Articulation is the ability one has to produce the sounds in a given language.
To put it simply, articulation (artic for short) has to do with expressive language. It is the way someone says each sound. Now, given on where you live, some sound errors are accepted, like not saying an 'r' at the end of a word.
Articulation can be a simple substitution of a sound (commonly, 'w' for 'r'), an omission of the sound (not saying it at all), or a distortion of the sound (like a lisp). Speech language pathologists (SLPs) categorize these sounds based on where in a word the phoneme* falls. Initial means the phoneme begins the word, medial means the phoneme is in the middle of the word, and final means the phoneme is at the end of the word.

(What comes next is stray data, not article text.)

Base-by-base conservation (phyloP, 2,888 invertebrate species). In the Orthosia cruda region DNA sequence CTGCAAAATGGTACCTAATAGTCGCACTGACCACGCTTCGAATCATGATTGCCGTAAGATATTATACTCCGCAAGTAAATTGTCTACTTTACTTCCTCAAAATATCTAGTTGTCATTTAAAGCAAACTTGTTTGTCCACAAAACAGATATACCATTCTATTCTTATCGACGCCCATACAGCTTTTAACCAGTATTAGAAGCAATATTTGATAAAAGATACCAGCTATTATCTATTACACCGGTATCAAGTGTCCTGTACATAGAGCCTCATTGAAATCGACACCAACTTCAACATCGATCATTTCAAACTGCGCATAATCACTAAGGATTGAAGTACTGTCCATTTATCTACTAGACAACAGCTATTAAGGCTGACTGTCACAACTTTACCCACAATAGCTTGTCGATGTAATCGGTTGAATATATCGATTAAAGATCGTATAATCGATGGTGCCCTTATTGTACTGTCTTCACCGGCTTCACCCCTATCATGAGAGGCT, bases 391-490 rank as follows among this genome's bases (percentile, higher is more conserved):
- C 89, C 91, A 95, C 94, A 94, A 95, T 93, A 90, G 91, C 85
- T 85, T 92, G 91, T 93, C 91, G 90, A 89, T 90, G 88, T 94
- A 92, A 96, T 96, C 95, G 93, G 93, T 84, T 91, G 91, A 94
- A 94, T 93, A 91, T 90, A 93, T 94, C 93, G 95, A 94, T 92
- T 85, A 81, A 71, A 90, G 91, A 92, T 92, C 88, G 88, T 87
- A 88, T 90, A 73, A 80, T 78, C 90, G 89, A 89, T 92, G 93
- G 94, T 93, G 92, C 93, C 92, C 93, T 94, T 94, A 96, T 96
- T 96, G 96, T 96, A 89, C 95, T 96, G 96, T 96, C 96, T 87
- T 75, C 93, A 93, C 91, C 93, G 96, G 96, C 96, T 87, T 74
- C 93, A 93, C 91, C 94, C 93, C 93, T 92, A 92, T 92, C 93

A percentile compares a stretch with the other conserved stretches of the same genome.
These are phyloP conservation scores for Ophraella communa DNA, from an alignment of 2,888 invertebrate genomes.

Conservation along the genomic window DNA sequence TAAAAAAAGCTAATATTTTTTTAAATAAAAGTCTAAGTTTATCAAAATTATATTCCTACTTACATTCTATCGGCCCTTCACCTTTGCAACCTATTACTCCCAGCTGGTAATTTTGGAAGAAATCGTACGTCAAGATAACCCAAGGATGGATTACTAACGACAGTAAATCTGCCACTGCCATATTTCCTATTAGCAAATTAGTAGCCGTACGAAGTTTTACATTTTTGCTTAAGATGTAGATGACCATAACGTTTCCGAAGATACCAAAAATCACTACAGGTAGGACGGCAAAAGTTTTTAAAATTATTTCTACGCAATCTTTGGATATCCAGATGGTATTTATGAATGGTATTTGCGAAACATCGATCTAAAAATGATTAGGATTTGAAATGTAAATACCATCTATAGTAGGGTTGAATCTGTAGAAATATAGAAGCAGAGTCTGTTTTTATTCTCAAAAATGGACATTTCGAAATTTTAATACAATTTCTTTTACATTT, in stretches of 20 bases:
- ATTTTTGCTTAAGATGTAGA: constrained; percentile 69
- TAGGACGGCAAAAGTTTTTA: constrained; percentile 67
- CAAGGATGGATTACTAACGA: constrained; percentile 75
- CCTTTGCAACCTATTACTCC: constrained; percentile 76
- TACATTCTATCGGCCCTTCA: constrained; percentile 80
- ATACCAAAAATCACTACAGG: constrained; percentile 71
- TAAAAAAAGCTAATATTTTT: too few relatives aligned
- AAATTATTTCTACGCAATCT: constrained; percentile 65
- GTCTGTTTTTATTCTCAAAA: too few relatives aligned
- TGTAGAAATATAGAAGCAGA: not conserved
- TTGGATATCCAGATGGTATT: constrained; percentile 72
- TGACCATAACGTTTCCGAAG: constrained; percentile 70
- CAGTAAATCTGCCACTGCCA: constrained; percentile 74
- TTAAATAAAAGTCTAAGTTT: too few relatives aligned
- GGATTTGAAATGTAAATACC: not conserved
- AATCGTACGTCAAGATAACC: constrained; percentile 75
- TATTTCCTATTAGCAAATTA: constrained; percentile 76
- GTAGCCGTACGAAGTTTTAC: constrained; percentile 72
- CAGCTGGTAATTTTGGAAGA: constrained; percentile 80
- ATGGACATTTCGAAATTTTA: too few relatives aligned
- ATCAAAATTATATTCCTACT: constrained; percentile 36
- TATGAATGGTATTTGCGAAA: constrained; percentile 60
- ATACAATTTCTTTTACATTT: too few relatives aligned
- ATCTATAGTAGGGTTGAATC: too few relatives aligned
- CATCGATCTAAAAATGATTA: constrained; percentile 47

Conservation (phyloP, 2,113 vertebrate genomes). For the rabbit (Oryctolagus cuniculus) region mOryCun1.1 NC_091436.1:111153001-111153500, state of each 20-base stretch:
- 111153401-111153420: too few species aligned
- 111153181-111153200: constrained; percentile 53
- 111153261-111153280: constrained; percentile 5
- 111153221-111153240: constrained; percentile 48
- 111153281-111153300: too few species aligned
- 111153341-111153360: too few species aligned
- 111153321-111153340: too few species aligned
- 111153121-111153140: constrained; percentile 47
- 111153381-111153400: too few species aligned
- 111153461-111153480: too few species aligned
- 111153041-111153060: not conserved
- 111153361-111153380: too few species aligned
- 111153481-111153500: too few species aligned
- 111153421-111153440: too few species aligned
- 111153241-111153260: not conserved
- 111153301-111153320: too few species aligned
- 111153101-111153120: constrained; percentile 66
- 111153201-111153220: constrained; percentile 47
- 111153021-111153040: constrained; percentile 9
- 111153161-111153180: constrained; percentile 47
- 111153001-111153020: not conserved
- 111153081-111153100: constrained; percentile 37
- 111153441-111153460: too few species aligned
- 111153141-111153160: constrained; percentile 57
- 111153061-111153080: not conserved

It is important to note that not all speech sound errors are articulation errors. Patterns of errors also exist and are referred to as phonological processes. The easiest way to explain this is that each phoneme is categorized by manner, place, and voicing. Your local SLP can explain to you what specific sound errors or patterns your child might have. Knowing the difference between a phonological process and an articulation error guides the treatment for your child, as different interventions have proven effective in each case.
*A phoneme is the sound. It's called a phoneme rather than a letter because some letters can say the same sound (like 'c', 'k', or 'ck'), or can say multiple sounds (like 'c' in 'circus' and 'cake').
Articulation activity ideas:Follow @Rebeccaslptalks
Posted by on 2012-07-20 02:36:58. Last updated: 2012-12-29 05:29:07.